The Cabinet has approved a tax on share transactions

The cabinet imposed a financial transaction tax on individual stock investors, thereby removing a four-decade exemption.

According to Finance Minister Arkhom Termpittayapaisith, the decision on Tuesday intends to promote equity in the tax system between stock market securities dealers and persons who do not have contact with the Thai exchange.

The financial transaction tax on share sales by individual investors trading on the Thai Stock Exchange has been in place for almost 40 years, although the government has repeatedly waived it to stimulate market development.

The collection is mandated by Revenue Department laws, which demand the payment of a 0.1% special business tax on securities trades, as well as a 10% municipal tax, bringing the total financial transaction tax to 0.11% per share traded.

According to Mr. Arkhom, the cabinet has authorized the termination of the decades-long tax exemption in principle.

He stated that the precise rate of the charge must await approval from the Council of State. If the Council of State approves, the regulation will be returned to the cabinet for approval before being published in the Royal Gazette.

The tax goes into effect three months after it is published.

Securities trades by market makers, such as provident funds, the Government Pension Fund, or the Social Security Fund, would be free from taxation since they are large-scale entities that play an important role in ensuring the liquidity of the stock market, according to Mr. Arkhom.

“The financial transaction tax will be levied on securities trades beginning with the first baht of revenues available from stock sales,” he explained.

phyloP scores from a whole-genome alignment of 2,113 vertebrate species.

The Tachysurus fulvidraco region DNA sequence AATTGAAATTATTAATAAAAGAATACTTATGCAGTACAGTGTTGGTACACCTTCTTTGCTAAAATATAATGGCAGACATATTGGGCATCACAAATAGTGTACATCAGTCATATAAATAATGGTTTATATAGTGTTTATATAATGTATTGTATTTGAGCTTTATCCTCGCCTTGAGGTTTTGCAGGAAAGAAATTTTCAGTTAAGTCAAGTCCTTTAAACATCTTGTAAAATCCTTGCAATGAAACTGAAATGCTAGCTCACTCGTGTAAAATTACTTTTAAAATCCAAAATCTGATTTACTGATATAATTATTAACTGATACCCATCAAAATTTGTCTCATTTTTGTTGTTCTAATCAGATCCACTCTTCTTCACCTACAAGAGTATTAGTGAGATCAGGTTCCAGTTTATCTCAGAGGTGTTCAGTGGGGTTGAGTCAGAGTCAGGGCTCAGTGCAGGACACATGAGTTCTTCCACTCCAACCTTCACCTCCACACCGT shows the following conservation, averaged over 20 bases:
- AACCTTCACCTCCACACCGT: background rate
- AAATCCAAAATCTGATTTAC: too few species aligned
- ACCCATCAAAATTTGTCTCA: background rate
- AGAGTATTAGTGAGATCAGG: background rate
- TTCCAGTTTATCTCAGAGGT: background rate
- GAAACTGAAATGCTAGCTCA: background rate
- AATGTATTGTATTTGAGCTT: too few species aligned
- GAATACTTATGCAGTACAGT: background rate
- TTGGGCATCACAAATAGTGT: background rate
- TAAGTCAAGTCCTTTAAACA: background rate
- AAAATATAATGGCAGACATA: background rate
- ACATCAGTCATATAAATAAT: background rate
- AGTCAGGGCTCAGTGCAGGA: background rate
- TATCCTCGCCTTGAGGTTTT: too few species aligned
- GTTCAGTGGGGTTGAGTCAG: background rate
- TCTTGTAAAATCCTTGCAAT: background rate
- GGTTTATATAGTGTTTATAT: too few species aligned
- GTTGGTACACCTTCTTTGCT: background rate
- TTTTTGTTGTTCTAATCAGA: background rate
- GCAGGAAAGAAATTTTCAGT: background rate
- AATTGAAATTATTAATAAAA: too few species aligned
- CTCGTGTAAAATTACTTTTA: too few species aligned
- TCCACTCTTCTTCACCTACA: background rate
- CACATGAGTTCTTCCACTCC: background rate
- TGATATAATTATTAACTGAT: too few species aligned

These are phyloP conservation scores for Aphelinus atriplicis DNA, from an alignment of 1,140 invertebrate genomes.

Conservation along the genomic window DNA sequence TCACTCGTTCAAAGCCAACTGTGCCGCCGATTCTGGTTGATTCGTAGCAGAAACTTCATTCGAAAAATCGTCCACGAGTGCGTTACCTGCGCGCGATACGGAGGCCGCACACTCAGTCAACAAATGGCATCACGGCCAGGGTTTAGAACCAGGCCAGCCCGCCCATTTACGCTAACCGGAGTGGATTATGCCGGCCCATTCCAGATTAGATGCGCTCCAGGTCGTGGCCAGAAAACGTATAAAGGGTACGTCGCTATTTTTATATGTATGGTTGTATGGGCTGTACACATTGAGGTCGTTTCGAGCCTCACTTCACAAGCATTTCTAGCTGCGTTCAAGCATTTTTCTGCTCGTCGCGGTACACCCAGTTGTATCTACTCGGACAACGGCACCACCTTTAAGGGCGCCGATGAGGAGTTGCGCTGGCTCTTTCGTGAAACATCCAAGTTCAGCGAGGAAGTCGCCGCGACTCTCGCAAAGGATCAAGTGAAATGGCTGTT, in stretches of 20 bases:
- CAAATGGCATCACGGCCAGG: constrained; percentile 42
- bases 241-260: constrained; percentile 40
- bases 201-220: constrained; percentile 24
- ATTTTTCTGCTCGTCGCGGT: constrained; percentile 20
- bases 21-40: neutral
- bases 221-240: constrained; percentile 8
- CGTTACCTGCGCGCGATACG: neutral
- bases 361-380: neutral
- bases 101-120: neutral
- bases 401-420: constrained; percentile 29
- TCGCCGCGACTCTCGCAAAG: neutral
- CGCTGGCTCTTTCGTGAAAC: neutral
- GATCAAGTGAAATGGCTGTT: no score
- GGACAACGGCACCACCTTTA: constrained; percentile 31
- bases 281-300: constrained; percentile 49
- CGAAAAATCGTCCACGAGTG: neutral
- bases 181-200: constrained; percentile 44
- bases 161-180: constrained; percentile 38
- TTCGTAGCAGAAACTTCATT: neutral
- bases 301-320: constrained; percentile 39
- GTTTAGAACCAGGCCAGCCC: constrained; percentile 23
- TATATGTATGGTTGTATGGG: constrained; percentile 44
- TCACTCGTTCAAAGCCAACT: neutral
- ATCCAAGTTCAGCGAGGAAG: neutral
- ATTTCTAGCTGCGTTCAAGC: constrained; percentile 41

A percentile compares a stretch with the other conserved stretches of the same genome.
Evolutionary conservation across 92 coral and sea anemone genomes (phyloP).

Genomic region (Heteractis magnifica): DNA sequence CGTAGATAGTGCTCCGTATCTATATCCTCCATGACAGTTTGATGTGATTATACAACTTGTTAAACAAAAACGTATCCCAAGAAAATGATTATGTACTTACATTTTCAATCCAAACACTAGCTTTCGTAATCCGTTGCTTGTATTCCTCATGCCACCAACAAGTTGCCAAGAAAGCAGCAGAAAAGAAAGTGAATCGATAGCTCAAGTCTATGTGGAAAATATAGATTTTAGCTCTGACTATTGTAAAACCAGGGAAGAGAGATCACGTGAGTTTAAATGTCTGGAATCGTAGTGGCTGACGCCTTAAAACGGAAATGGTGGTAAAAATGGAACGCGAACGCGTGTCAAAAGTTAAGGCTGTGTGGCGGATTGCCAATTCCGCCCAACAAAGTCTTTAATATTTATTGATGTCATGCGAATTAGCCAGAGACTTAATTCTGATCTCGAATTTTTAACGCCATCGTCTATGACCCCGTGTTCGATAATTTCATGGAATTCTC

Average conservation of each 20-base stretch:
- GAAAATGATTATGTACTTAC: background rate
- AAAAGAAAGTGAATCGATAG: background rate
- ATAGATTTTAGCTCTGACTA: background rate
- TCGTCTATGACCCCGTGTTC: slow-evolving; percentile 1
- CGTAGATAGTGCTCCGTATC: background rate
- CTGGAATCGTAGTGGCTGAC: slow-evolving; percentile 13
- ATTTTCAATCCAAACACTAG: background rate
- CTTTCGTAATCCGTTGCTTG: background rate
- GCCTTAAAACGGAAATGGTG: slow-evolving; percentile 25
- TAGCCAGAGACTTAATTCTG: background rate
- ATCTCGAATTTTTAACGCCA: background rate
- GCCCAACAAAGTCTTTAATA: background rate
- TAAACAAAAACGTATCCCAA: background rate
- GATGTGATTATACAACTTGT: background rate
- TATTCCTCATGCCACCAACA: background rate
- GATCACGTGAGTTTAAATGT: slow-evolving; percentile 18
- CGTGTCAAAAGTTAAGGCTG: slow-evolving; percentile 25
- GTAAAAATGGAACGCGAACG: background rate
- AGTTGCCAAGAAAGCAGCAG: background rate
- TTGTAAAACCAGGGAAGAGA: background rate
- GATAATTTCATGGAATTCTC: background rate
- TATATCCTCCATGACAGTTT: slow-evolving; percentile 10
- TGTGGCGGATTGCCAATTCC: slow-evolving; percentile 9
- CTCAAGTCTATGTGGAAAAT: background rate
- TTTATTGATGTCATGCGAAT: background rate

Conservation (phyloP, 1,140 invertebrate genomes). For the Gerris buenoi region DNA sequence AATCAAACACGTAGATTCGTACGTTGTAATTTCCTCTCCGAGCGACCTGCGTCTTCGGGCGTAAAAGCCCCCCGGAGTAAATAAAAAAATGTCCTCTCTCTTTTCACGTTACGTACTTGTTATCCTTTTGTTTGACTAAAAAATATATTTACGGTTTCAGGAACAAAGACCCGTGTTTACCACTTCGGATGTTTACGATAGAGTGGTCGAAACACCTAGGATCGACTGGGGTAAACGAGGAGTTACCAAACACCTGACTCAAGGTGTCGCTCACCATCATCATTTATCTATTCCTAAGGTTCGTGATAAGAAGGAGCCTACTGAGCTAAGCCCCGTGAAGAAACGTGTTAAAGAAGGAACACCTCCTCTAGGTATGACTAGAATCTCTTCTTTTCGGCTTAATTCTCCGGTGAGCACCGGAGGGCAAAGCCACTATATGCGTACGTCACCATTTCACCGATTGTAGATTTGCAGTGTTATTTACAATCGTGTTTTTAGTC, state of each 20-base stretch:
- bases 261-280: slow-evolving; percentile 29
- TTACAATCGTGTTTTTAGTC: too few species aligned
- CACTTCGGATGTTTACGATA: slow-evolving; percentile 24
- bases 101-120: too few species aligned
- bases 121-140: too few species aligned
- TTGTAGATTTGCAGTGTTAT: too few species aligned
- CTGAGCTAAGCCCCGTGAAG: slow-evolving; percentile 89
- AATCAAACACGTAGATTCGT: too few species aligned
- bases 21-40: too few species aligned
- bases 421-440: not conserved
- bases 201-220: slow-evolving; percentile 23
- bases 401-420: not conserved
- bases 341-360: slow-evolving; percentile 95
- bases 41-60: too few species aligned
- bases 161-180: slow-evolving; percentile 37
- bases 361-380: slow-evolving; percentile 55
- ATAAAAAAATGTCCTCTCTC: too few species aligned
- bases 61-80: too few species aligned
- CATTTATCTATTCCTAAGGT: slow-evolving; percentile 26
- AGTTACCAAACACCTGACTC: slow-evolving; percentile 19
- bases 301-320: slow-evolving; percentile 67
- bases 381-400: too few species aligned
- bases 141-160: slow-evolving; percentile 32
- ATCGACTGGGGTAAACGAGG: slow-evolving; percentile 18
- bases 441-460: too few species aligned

“It is projected that levying this tax at 0.11% will create 15-16 billion baht in income for the state’s coffers every year.”

According to a Finance Ministry source who requested anonymity, the levy will be charged at 0.055% (including municipal tax) in 2023, and will thereafter climb to 0.11% in successive years.

According to Adisak Phupiphathirungul, first vice-president of Thanachart Securities, the cabinet’s decision will be detrimental to brokers and the stock market since it will raise transaction costs.

Individual investors would face the biggest damage, particularly for small-cap companies, according to Mr. Adisak, because institutional investors do not focus on volume trading.

“It is expected that trading volume will fall in this category, and small-cap equities will lose investor appeal as transaction costs rise,” he told the Bangkok Post.

According to Mr. Adisak, the stock market’s total liquidity would be reduced, partially because purchasing and selling stocks would be more difficult, and investors would divert their emphasis to other places because investing in abroad markets is not difficult these days.

“The government estimates that collecting this tax would generate at least 10 billion baht in income, but I’m concerned the impact from losing trading on the stock exchange will be greater,” he added.

On the plus side, collecting taxes on share sales would encourage investors to keep shares for longer periods to avoid paying taxes.

If the government believes that increasing tax collection would improve the entire economy, such a program may be “worth it,” according to Mr. Adisak.

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